The brand that trumps all for farmers
TAKE THAT . . . A vet officer brands cattle

TAKE THAT . . . A vet officer brands cattle

Noah Pito Features Correspondent
When asked what he would prefer between a top of the range Mercedes Benz and a span of two oxen, Mr Onismous Mugari of Ansdale Farm, Hurungwe, said he would settle for a span of oxen although a Benz was far more expensive than the two beasts.
In justifying his case, the 48-year-old tobacco farmer said oxen to him were a dependable path towards achieving all that he could aspire for in his life as he could yoke them to till tracts of land which was not the same case with the high-class vehicle.

“It is because I can buy the same car, a bus, a house or whatever, you name it, through yoking the two oxen,” he postulated.

Mr Mugari also enumerated a host of advantages and roles cattle played in our African society, from payment of the bride-price in marriages to important rituals for appeasing the ancestral spirits.

Although Mr Mugari understands and realises the importance of cattle especially in the generation of wealth through agriculture, it is ironic that in Hurungwe most of the people with livelihoods that hinge on tilling the land are not doing enough to ensure security of their beasts.

According to Hurungwe district Agritex officer Mr Kelvin Charewa some farmers in the area sometimes record low yields not because they lack expertise in agriculture but simply because they sometimes end up without draught power after losing their cattle to thieves.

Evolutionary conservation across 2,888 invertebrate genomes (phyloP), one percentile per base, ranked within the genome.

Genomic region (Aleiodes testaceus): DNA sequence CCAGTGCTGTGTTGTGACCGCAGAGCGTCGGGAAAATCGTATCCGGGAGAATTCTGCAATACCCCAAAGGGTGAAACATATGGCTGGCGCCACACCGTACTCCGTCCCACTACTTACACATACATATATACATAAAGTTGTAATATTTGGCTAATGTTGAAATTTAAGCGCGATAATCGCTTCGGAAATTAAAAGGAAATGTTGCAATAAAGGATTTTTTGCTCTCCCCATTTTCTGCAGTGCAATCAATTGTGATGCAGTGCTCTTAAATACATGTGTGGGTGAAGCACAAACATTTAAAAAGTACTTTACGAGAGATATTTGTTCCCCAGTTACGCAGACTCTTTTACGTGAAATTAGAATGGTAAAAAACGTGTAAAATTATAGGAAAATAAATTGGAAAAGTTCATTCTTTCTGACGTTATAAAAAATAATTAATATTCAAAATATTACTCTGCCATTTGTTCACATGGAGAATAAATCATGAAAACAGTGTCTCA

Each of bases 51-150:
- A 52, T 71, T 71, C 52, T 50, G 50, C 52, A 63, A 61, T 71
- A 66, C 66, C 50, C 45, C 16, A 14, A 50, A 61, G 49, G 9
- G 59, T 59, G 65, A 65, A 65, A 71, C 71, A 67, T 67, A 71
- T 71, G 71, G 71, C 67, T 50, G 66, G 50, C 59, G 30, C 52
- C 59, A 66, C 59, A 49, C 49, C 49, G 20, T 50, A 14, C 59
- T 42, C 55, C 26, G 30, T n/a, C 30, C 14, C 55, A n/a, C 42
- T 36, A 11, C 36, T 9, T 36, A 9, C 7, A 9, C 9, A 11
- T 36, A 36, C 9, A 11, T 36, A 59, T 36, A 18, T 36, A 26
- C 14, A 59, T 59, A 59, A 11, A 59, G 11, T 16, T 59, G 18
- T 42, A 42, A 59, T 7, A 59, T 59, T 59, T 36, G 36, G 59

“Stock theft is one of the major drawbacks in the success of agriculture in the area. Some farmers end up stranded after losing their cattle to thieves just when we are towards the onset of the rainy season. Lack of funds to hire draught power becomes the biggest challenge that ends up lowering farmers’ acreage and yields,” he said.

Mr Charewa’s sentiments were echoed by Hurungwe Rural District Council chief executive officer Mr Joram Moyo who said although his council periodically auctioned stray cattle – at least once every month – it was not in the best interest of his council to see scores of cattle going under the hammer in the name of stray cattle.

“Auctioning of impounded cattle is sort of a punishment to compel the owners to look after their beasts in future. The farmers should be responsible enough. They should put in place all measures that ensure the security of their beasts. If the beasts are branded, the owner can simply be advised to collect their beasts though after paying a small fine,” he said.

Although Hurungwe district last year registered a decline in cattle rustling as compared to the previous year – mainly due to police awareness campaigns against stock-theft and stakeholders’ collaborating effort – police in the area are still worried about the slow pace at which the community is embracing personal branding.

Branding is meant for quick recovery of stolen and stray beasts.

Officer commanding Police, Hurungwe District, Chief Superintendant Justin Mandizha said although some cattle owners in the area were taking time to accept cattle branding, last year’s figures for stolen cattle stood at 125 compared to 216 for the previous year. Chief Supt Mandizha said the 57 percent drop could be attributed to several factors among them the supporting effort from Hurungwe Rural District Council and other stakeholders.